Department of Psychology
New Brunswick NJ 08904 USA
Architecture and Symmetry 2: Why Symmetry/Asymmetry?
NESTED SYMMETRIES IN ARCHITECTURE
The purpose of this article is to introduce the reader to the idea that symmetries in architecture are nested. Let us consider the following example, a colonnade in a cathedral (Figure 1).
What we will do is build up this structure as a nested hierarchy of symmetries. We will proceed as follows: We start at the lowest level of the organization, which is actually a Point. Thus, take a point, and apply to it Rotations in the horizontal plane, to generate a circle. This circle is shown on the far left of Figure 2.
The circle represents the cross-section of the cylinder. Now take the generated circle, and apply to it translations in the vertical direction, which we will denote by TranslationsV. We will get the column, as shown in the second stage in the above figure. The vertical arrow shows the direction of the translations applied to the preceding circle. We next take this column and apply to it TranslationsH along a line in the horizontal plane as shown on the right in the above figure. This generates a row of columns, as shown in that figure. Finally, we take the row of columns and apply to it Reflections about a mirror-plane which is parallel to the column-row, and we obtain the reflectional pair of column-rows shown in the top figure on this page, i.e., the entire colonnade.
The sequence of operations that were used can be represented as follows:
where, reading from left to right, we started with a point, then applied rotations to get a column cross-section, then applied vertical translations to get a column, then applied horizontal translations to get a row of columns, and finally applied reflections to get the reflectional pair of column-rows.
The important thing to notice is that these operations were nested. By this I mean the following: Each set of operations generates a level in the architecture. The levels are:
Furthermore, each level of transformations acted on the previous level as a whole. This is easy to see as follows: The point was acted on as a whole by Rotations to produce a circular cross-section; then the circular cross-section was acted on as a whole by TranslationsV to produce a column; then the column was acted on as a whole by TranslationsH to produce a row of columns; and finally the row of columns was acted on as a whole by Reflections to produce the reflectional pair of column-rows.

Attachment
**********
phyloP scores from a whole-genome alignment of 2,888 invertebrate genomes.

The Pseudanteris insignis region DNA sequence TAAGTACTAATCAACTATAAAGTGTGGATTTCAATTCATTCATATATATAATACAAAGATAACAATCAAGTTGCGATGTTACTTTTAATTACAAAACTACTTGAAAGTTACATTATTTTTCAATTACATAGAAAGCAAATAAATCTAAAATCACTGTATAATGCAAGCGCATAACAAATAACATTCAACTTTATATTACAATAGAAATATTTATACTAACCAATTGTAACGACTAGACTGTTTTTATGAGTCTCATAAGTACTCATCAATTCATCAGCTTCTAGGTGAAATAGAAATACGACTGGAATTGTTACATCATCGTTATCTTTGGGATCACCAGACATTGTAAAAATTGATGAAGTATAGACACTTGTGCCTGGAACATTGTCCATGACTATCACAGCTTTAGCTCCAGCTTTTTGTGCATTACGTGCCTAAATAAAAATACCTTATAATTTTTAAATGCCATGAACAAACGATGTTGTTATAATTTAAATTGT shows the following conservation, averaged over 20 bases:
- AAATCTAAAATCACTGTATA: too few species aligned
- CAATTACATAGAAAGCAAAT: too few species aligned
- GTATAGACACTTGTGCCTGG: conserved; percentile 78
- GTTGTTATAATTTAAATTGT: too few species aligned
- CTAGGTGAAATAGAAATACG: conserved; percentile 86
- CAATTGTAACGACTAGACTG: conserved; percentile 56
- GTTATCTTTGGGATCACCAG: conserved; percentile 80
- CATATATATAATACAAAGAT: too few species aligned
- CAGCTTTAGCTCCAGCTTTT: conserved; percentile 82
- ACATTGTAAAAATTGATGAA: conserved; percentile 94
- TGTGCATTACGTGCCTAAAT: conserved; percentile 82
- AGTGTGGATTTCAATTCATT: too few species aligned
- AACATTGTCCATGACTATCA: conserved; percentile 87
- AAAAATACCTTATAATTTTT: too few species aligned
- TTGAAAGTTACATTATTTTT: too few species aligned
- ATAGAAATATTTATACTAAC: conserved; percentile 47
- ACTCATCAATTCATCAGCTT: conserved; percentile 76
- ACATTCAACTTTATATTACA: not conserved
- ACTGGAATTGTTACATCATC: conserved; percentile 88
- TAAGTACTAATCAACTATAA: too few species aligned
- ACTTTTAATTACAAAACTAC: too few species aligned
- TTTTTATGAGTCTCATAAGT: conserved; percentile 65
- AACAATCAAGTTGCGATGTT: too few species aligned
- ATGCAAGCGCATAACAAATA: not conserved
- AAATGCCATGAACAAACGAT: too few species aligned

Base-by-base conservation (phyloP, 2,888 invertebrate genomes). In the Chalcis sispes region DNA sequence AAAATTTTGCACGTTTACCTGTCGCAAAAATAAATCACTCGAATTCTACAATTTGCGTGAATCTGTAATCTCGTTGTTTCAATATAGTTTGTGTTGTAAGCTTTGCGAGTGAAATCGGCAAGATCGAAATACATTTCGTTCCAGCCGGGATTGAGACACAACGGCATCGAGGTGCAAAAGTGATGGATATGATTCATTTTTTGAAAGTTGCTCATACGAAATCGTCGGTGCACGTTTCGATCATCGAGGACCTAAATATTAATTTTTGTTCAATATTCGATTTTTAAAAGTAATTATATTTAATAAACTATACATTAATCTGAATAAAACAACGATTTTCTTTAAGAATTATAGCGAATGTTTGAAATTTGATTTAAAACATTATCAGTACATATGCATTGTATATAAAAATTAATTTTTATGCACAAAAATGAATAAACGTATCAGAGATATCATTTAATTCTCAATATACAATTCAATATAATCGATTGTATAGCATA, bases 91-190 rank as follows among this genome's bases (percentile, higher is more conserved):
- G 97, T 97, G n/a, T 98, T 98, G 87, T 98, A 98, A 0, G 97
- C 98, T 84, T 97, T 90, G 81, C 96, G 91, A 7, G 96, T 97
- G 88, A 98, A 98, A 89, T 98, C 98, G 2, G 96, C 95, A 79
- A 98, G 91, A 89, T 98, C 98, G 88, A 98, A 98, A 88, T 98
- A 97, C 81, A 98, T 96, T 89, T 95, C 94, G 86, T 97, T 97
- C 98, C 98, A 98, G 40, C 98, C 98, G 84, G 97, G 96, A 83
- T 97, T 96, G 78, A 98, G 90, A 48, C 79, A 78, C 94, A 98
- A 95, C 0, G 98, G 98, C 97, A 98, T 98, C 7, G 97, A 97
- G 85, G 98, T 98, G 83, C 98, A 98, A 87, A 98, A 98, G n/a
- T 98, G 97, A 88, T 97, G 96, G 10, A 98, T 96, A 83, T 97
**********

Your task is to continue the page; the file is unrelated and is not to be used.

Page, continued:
Each level of transformations defines a symmetry in the architectural structure; i.e., point symmetry, rotational symmetry, translational symmetry, etc. Each level is, in fact, what is called a symmetry group in mathematics.
In my research papers, I call this type of structure 'a hierarchy of nested control'. What I have shown is that the human perceptual system is organized as a hierarchy of nested control. In fact, the first research article I ever published was called "Perceptual organization as nested control." The perceptual system takes its nested structure and imposes it on the environment. What I argue is that architects exploit this psychological fact in the structure of their buildings. But the same is true of painters, and of composers.
Now you might object by saying that the architectural example given above (the colonnade) is a highly regular structure, and therefore amenable to the type of analysis I have given. In contrast, you might ask, how can one describe the new types of architecture that are currently emerging, which involve irregular-shaped blocks (e.g., I.M. Pei's extension to the National Museum in Washington), and also free-form shapes (e.g., Frank Gehry's Guggenheim Museum at Bilbao)? In fact, it was exactly to analyze irregularity and free-form structures that I developed the concept of nested control.